On this third Sunday of Easter…
Enter through the narrow gate. For wide is the gate and broad is the way that leads to destruction, and many enter through it. But small is the gate and narrow the way that leads to life, and only a few find it. Matthew 7:13-14)
In this Spring more than all the other Springs, in this Easter more than all other Easters, we have to face the awful exaltation of that truth. I mean the truth that Resurrection is of faith and not of any false analogy from the senses or the seasons. Three things at least, peculiar to the present time, prevent us from identifying that hope with a revival or riot of vegetation. First, the beautiful condition to which a few centuries of progress have reduced half the landscapes of the land. Remembered summer does not shine along the grass in Pudsey or Wigan, because there is no grass to shine. The natural life of things does not proclaim the Resurrection in Sheffield and Huddersfield, because the life of things is not natural. It is only the supernatural life that dares to proclaim it there. Poets cannot describe the town landscapes as changing with the spring. They cannot say that in the spring a brighter scarlet glows in the suburban pillar-box, or in the spring the wanton policeman gets himself another crest or even another helmet. It is only human hopefulness that can see any hope in the human institution of the pillar-box; and only by a great act of faith do we affirm that policemen shall rise again from the dead. Nature cannot help us now, even as a symbol; for industrialism has destroyed the natural, but it cannot destroy the supernatural….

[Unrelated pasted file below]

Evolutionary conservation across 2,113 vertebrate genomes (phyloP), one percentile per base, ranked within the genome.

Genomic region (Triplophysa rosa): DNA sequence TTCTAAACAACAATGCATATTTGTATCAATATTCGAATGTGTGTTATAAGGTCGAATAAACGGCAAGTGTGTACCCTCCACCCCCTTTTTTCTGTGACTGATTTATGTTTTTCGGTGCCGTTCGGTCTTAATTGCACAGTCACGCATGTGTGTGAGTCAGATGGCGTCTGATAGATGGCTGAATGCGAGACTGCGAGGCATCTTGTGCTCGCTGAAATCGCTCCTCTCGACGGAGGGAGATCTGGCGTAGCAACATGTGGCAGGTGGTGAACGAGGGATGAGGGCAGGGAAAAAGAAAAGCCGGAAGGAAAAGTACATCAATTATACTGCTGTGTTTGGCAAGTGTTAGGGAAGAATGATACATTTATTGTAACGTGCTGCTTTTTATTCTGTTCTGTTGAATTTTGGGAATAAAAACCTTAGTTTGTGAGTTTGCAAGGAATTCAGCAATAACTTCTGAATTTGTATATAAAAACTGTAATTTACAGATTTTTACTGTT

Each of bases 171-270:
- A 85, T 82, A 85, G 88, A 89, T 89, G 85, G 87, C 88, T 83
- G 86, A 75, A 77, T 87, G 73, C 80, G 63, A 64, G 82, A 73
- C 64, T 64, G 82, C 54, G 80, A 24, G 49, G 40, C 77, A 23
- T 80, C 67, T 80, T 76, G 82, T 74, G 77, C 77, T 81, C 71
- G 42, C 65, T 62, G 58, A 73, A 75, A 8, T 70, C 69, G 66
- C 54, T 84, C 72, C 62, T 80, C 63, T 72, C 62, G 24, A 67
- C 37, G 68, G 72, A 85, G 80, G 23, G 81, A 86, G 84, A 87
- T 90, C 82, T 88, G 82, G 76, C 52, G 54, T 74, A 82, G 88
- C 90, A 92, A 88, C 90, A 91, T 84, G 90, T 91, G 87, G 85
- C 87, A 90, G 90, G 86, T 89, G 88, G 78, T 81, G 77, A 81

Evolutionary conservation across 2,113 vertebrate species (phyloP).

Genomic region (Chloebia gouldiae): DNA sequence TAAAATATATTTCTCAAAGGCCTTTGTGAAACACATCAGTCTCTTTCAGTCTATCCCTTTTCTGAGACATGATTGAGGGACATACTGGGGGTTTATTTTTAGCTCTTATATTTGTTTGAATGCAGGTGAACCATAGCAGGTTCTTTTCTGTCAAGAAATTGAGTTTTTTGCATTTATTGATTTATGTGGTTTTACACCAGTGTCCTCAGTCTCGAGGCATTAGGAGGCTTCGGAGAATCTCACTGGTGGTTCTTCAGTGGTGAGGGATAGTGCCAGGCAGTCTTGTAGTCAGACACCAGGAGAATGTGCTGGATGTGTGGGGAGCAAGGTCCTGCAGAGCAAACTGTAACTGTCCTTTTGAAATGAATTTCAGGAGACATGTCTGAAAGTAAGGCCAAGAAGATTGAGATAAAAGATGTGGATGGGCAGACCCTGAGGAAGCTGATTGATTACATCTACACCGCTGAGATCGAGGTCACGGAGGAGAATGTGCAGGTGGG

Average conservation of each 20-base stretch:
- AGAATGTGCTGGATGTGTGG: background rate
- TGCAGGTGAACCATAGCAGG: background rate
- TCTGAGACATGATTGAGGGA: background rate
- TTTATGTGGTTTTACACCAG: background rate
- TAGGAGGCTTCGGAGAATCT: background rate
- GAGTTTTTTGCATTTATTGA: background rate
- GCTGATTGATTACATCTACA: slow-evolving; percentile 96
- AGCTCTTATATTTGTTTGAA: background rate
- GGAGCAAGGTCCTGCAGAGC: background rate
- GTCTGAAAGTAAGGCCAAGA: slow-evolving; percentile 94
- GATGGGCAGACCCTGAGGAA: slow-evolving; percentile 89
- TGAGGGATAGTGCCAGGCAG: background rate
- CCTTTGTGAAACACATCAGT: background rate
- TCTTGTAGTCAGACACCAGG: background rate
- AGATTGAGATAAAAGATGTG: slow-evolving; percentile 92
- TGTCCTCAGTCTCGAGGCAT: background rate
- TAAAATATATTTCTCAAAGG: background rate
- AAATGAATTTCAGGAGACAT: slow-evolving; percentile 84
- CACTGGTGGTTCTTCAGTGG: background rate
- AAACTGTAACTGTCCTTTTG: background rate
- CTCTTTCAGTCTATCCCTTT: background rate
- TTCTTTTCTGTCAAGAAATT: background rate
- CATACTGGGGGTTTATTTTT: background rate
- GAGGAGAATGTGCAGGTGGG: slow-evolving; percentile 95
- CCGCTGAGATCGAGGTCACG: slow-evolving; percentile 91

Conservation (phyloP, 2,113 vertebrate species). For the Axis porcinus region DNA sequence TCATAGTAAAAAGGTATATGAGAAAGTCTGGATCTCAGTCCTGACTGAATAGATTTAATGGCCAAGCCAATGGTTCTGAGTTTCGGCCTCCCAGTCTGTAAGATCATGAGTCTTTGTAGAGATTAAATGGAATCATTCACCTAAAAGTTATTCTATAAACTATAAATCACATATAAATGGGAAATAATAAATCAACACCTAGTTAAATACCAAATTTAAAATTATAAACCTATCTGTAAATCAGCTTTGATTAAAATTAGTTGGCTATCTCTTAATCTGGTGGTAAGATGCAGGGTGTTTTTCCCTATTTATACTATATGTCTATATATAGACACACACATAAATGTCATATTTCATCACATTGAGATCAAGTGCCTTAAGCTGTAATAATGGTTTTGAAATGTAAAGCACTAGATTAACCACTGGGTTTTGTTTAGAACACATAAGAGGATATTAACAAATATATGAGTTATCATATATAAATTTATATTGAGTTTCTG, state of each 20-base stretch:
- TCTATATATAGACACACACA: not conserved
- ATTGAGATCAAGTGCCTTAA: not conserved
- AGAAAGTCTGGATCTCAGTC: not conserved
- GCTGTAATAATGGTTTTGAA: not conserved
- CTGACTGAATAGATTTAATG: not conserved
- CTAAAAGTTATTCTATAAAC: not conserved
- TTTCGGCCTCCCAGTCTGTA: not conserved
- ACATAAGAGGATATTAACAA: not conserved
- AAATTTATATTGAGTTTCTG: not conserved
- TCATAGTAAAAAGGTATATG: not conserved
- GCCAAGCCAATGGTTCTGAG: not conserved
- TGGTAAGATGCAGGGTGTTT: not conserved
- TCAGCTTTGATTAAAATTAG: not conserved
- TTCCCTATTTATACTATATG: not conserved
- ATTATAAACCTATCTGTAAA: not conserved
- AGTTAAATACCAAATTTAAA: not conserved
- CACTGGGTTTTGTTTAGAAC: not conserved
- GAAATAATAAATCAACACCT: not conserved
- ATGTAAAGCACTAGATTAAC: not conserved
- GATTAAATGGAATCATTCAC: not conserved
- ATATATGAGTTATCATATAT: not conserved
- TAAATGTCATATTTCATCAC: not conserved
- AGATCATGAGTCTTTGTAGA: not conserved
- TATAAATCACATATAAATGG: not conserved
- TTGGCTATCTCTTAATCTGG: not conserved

Lastly, the very task before us is enough to prove that things begin in the mind and that the spirit must blow its trumpet before any resurrection. For we are trying to bring back a Spring that as yet only exists in the spirit; to create grass and green things which must exist in a dream before they can exist in a landscape; the growth of which will be a miracle in the sense of something turning back the whole trend and movement of the earth. A Revolution is a mild thing compared with a Resurrection; and nothing less can raise us from the dead.
–G.K. Chesterton: G. K.’s Weekly, March 26th, 1932